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Second wave of suicide attacks target village on Lebanon's Syria border

Predominantly Christian village on Lebanon's border with Syria was struck by two waves of suicide attacks carried out by multiple assailants
Lebanese soldiers patrol the Lebanese village of Al-Qaa, near the border with war-ravaged Syria (AFP)

Lebanon was rocked by a second round of suicide attacks on its border with Syria on Monday evening, according to local reports, after earlier bombings killed at five and wounded 15 people.

The Daily Star reported that four suicide attacks took place at a church in the village of Al-Qaa, where residents were holding a vigil at a church to mourn the victims of other suicide attacks that took place in the village earlier on Monday. 

Following the attacks, Lebanese military forces have reportedly arrested over 200 refugees in Syrian refugee camps near the village.

While Lebanese newspaper Assafir cited military sources saying that the attackers may have come inside the camps, Interior Minister Nuhad Mashnuq told reporters that the attackers came from inside Syria, not the camps.

No group has claimed responsibility for the attacks, but analysts cited by AFP said the bombings bore the hallmark of both the Islamic State group and al-Qaeda. 

Al-Qaa is a predominantly Christian village that has been shaken by violence for the last five years since the outbreak of the civil war in Syria. It is one of several border posts seperating Lebanon from Syria. 

Hospital officials reported that at least 13 people were wounded in the attacks, according to the state-run National News agency. The Lebanese Red Cross said three suicide bombers had died in the attacks.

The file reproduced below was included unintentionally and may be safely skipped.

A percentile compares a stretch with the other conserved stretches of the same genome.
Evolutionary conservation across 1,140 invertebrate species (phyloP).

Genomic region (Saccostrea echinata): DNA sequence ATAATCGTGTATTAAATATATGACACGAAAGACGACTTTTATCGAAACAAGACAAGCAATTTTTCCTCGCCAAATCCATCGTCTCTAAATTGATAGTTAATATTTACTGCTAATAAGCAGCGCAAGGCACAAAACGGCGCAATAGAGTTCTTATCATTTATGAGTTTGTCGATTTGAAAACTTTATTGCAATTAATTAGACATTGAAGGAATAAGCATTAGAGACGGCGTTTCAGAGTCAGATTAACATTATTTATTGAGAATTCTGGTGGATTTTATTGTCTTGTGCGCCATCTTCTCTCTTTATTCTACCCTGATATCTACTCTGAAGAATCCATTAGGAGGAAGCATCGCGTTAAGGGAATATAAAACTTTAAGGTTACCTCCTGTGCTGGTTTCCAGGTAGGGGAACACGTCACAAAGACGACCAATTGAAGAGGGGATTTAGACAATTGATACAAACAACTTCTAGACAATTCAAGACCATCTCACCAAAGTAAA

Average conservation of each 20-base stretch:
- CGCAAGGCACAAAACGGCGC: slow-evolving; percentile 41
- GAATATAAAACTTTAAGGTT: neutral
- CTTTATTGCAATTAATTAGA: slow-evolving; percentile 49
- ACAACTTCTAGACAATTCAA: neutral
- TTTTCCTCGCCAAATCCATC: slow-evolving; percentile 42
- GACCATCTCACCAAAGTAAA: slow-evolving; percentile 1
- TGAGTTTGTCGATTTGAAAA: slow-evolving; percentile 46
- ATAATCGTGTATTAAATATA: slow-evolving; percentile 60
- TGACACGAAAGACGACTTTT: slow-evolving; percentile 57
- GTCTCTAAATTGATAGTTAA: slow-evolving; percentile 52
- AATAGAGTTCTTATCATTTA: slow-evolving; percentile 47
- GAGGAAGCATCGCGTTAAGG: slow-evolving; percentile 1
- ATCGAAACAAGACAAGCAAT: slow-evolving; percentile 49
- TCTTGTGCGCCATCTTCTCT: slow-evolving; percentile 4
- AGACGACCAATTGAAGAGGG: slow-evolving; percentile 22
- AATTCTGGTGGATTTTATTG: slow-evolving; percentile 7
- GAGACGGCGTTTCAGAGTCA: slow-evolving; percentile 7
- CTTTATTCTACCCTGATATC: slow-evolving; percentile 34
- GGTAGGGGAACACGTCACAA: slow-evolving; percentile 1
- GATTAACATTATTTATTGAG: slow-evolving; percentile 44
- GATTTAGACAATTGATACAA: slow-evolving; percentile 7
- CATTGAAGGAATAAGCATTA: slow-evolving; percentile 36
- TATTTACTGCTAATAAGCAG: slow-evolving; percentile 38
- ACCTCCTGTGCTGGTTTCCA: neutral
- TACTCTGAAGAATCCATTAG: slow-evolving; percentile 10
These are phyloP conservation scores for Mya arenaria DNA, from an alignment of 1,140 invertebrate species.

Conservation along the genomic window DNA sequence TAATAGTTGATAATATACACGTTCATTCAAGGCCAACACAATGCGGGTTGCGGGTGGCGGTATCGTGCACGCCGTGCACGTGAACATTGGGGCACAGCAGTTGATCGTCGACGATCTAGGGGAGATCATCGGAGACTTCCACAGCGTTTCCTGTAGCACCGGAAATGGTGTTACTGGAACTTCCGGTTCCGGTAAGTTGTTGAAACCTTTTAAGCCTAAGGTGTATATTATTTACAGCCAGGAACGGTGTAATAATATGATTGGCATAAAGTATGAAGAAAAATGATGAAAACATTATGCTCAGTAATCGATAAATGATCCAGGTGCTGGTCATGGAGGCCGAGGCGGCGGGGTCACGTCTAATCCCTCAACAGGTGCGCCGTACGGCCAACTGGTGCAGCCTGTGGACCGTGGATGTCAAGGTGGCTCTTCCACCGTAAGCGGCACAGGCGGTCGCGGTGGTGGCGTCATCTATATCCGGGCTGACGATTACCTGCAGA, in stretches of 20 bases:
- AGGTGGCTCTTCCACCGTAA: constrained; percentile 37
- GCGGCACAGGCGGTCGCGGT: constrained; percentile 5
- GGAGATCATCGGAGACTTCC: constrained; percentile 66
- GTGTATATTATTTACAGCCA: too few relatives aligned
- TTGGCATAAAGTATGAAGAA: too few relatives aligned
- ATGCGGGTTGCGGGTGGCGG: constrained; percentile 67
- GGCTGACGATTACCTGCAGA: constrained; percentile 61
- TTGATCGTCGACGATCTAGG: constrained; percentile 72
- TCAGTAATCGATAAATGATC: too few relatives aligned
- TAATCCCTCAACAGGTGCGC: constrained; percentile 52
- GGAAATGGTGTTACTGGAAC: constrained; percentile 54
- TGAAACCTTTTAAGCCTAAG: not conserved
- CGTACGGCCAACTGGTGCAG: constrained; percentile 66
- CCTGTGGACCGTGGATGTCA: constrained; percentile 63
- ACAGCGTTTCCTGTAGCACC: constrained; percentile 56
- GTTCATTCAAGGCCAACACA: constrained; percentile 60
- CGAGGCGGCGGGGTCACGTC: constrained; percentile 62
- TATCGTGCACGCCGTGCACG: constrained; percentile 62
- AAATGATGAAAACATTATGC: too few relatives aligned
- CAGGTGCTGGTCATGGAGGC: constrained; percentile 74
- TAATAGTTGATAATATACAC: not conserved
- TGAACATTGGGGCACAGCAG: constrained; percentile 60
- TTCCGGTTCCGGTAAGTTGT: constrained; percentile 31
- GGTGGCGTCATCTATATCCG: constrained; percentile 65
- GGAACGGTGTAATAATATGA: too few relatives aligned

A military source told AFP that the first attacker knocked on the door of one of the homes in the village, but after the resident became suspicious, blew himself up.

Three other suicide attackers had detonated their own explosives as people began gathering to treat the wounded.

At least five people were killed and 15 others wounded in earlier pre-dawn suicide attacks on Monday in Al-Qaa.

The mayor of Al-Qaa, Bashir Matar, issued an urgent call to residents to stay indoors in televised remarks warning of suicide bombers potentially roaming the village.

“The security situation today is above all considerations,” Khodr said in a statement to the LBC television channel.

Lebanese Shia movement Hezbollah denounced the attacks as a “crime borne of terrorist ideology".

UN Special Coordinator for Lebanon Sigrid Kaag called for international support to help the Lebanese army confront “security challenges” and the “terrorist threat in Lebanon and along its borders”.

Lebanese army chief General Jean Kahwaji said Al-Qaa and other border villages “represent Lebanon’s first defence lines against terrorism”.

Suicide blasts in the area have typically targeted checkpoints or military installations and have rarely included more than one attacker.

In August 2014, the army clashed with IS and the Nusra Front, al-Qaeda’s affiliate in Syria, in the border town of Arsal.